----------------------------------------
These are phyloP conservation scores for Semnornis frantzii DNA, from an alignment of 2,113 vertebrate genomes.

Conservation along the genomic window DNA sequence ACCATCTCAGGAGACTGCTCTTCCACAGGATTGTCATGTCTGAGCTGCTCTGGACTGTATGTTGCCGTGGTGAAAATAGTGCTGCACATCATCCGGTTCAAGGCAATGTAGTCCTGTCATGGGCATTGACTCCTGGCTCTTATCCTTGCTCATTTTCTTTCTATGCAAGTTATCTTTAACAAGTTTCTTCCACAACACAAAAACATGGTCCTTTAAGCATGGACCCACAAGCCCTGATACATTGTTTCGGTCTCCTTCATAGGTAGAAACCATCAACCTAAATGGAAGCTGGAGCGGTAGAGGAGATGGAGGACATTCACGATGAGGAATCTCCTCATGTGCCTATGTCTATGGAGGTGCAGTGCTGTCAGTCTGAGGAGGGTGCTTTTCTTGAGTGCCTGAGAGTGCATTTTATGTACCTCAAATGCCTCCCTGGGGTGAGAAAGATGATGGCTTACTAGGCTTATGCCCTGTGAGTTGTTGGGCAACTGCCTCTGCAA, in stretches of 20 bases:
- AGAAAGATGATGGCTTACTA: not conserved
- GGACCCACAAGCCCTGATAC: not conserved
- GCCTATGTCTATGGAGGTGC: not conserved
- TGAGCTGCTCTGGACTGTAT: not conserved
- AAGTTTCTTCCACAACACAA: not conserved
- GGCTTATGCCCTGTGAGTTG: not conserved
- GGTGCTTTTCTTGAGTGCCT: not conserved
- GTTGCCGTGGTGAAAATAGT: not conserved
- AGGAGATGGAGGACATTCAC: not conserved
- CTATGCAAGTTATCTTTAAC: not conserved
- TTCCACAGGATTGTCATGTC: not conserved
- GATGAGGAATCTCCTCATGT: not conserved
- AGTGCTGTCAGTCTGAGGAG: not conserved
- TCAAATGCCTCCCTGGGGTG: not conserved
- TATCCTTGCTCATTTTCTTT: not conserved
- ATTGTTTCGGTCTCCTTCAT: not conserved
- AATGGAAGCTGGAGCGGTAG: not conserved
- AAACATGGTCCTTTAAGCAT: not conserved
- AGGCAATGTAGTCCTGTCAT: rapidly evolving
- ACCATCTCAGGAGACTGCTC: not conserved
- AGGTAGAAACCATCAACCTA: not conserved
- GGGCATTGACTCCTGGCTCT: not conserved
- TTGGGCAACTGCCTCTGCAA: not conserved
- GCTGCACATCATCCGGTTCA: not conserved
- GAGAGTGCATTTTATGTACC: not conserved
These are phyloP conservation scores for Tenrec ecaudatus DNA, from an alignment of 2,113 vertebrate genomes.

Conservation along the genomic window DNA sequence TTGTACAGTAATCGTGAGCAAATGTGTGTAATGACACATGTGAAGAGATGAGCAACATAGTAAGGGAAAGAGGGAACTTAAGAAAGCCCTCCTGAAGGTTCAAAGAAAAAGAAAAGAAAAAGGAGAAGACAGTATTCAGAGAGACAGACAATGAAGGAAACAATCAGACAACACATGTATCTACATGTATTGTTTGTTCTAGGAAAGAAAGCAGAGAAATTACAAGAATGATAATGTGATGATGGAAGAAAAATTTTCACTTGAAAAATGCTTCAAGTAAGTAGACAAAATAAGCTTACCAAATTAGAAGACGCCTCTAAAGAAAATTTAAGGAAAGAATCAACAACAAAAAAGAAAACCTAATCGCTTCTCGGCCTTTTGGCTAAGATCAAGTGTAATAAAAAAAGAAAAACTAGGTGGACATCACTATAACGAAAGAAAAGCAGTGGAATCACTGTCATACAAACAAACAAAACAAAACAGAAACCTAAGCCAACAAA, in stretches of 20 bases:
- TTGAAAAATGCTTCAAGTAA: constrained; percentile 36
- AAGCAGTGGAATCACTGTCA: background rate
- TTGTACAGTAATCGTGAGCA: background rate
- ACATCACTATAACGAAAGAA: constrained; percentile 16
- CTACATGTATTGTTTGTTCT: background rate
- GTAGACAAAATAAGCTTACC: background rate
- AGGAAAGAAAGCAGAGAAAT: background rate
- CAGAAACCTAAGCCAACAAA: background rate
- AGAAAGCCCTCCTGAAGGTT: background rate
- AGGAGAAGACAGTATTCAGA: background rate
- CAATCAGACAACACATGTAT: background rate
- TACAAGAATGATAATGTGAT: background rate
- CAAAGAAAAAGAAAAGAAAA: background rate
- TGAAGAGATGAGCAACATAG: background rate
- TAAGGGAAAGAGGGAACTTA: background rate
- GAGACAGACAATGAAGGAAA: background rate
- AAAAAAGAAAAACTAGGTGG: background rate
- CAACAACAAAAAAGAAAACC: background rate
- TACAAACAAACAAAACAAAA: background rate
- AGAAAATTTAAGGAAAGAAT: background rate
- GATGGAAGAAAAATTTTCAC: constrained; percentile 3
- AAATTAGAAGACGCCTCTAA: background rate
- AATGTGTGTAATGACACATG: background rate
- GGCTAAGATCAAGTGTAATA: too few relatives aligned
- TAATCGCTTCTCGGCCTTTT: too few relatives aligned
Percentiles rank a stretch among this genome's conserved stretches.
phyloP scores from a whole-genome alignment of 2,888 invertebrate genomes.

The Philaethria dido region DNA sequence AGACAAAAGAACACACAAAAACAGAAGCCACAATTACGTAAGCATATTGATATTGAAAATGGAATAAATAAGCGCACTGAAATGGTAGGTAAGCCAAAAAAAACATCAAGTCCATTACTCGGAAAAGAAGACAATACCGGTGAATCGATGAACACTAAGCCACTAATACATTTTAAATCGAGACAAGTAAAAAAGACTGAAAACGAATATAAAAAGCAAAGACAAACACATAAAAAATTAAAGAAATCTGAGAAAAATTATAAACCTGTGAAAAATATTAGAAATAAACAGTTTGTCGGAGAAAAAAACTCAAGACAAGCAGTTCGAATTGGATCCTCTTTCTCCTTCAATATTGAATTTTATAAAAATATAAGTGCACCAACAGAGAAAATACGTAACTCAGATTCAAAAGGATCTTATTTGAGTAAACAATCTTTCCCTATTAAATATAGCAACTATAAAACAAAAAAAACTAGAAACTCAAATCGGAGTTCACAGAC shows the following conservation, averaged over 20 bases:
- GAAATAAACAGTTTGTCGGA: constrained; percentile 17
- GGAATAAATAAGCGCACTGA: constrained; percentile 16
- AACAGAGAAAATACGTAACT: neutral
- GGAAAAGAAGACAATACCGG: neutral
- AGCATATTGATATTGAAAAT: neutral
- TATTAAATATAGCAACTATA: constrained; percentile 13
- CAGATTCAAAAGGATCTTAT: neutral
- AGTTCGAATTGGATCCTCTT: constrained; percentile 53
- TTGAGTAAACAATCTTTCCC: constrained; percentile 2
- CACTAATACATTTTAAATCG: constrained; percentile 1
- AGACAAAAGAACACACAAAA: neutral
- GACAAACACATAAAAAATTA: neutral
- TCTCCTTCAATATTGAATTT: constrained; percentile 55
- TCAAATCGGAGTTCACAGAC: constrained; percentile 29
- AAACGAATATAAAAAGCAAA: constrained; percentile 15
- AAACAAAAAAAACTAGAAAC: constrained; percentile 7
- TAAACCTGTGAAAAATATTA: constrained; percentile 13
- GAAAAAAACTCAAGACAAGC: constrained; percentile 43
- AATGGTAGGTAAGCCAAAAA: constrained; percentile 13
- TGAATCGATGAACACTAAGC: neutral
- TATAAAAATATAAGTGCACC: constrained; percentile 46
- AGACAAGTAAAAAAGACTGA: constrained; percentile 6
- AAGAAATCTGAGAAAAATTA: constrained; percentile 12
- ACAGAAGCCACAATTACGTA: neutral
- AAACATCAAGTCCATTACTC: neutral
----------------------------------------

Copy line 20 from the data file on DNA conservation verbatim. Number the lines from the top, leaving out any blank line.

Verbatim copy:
- AAACATGGTCCTTTAAGCAT: not conserved